The French educational system is similar to the Japanese: there is a great deal of competition for grades and competitive examinations needed for admission to the next elite level of schooling. The best and brightest go from primary school to lycee to university to "grande ecole." There are about 275 grande ecoles in France, with an average of 400 students each. They are somewhat analogous to graduate schools in the U.S., but they do not practice as broad selectivity; that is, children of graduates of grandes ecoles are much more likely to be admitted to grandes ecoles. The social immobility has been enforced by the system. The nickname for the graduates of these best schools is "enarques" after ENA, the Ecole Normale Administratif, which is one of the top grandes ecoles and has produced many Presidents and Prime Ministers as well as other top leaders.

Another major difference between France and the U.S. is the corporations. Until 1968, virtually all large French companies were state-owned! Only within the last decade is France getting around to privatizing its corporations, and the government still holds significant blocks of stock. Unlike the U.S., there is little public ownership of corporate stock; France does not have the large private mutual funds for stock ownership. What this means in turn is that French citizens rely almost exclusively for their retirement on state pensions, which are usually between 50 and 100% of full salary.

It is odd, seeing that the word entrepeneur is French, that there are so few of them in France. Venture capital is short, the difficulties of starting up a business are enormous. There are exceptions, many of which are retail businesses that have successfully expanded, such as the supermarket chains. Of course these don't generally lead to publicly held corporations, either, but rather to private business empires. As a result, the French don't have a good opinion of capitalists; they don't see a lot of small-time successful capitalists.

One cannot stress enough the difficulties (and advantages) conferred by the modern outgrowth of the Napoleonic Code. This rigid system of rights and responsibilities has helped to create this statist yet secure country. For example, the employment laws make it very difficult to fire an employee, which has led many businesses to use temporary or part-time staff, and has also put the worst unemployment at the wrong age level: close to 25% of young people cannot find a job. The French bemoan this situation, but are evidently unwilling to put more senior workers at risk; the result is that a large portion of the young, imaginative, and energetic young people are denied an opportunity to contribute to French society.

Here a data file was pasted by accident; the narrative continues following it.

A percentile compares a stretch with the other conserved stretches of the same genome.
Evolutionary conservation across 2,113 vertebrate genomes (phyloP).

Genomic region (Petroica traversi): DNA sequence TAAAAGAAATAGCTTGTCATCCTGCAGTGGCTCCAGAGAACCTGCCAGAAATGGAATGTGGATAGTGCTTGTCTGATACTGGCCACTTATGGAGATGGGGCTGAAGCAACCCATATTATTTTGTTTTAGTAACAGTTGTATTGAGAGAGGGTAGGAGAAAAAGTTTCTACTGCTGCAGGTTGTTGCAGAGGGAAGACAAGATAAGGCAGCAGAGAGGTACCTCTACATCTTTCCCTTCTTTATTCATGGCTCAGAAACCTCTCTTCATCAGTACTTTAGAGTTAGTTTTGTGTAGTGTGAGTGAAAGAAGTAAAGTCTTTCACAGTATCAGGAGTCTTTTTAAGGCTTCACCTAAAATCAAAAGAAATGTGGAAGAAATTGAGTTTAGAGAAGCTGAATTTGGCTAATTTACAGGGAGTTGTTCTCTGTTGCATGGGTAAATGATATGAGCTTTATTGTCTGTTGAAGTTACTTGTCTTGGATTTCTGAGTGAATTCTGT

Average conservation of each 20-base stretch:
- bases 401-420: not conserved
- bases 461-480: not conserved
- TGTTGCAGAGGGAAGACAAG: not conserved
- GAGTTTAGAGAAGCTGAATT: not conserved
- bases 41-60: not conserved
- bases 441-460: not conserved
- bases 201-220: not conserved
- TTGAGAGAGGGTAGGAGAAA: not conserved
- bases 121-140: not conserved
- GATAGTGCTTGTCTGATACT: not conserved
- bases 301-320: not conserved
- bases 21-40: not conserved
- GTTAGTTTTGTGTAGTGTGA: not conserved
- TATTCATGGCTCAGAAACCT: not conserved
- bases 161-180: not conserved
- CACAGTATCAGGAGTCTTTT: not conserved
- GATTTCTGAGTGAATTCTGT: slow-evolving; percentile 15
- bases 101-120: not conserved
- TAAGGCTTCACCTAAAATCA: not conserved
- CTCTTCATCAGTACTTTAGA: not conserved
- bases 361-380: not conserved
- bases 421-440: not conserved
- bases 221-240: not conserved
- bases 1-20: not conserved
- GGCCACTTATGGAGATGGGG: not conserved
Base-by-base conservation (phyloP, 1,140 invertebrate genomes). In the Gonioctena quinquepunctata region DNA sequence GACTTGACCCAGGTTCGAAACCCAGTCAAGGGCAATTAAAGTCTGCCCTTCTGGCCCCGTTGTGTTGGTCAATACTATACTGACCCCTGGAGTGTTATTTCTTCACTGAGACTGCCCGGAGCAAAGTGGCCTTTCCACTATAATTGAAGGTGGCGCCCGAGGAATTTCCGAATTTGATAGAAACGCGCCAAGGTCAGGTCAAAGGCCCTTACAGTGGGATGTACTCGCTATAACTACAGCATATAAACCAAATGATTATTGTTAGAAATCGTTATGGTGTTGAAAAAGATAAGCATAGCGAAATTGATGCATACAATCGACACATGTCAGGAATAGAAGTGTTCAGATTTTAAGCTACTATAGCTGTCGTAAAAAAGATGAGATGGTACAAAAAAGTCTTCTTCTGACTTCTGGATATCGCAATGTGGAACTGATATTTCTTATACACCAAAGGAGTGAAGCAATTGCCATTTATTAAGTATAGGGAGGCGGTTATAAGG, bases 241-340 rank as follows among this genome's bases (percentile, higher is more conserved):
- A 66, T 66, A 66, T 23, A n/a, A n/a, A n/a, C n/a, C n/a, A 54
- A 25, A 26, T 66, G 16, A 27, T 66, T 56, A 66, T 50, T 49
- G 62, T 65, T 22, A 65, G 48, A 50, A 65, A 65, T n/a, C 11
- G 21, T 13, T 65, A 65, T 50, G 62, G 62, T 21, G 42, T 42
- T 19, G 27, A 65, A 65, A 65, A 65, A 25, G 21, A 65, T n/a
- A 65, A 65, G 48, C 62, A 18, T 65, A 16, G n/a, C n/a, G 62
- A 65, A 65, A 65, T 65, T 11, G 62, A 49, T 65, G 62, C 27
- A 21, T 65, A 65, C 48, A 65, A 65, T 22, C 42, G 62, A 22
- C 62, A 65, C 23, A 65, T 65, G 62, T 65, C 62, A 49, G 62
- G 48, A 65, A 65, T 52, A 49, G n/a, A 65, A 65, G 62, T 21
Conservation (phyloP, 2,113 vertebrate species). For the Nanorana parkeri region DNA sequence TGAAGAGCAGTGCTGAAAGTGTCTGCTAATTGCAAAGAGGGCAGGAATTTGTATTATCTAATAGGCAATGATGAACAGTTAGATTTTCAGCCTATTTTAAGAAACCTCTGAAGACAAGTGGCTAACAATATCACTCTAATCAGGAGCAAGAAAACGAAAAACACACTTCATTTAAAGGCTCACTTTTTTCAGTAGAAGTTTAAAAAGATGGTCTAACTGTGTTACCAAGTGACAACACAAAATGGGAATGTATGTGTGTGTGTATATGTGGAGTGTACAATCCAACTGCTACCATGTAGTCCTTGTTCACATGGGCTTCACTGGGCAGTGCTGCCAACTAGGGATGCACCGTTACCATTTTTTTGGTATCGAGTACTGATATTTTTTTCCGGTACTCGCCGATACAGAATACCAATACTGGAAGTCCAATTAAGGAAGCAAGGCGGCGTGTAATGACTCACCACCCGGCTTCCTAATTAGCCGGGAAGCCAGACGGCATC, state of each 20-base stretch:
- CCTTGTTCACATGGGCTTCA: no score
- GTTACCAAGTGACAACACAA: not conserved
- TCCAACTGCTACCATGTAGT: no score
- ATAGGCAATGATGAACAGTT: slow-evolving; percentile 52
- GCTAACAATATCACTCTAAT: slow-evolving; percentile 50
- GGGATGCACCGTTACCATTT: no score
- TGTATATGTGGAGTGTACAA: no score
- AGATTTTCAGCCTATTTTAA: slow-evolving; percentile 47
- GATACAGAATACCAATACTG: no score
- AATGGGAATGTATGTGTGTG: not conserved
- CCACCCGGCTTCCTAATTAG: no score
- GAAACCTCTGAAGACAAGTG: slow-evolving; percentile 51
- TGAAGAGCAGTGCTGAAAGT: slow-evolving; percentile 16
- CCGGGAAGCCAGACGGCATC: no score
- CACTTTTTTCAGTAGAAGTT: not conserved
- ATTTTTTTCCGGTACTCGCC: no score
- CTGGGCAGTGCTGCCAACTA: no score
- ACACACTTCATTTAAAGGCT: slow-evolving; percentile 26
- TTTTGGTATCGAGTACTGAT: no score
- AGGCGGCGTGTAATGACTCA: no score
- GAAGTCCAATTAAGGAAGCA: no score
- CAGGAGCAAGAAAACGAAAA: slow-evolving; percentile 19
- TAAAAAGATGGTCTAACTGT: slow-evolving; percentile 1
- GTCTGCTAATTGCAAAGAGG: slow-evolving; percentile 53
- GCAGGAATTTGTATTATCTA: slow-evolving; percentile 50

Yet the French are truly a wonderful people. They love children and animals, fine cooking and fine clothing, and -- outside Paris -- are extremely outgoing and friendly to visitors. Things are changing here, too, as courses in English are now offered in every primary school in France. Can the U.S. say that about courses in French? or Spanish? We found people very happy to practice their English, although the typical French person has less English than the typical German (and much less than a Dane or Dutchman.)

According to a recent Survey, the nations most admired by French people were Germany - 37%, the U.S. - 22%, and Britain - 16%. So the U.S. is in fact quite popular in France, and we find many French who have relatives in the States, have traveled there, or want to.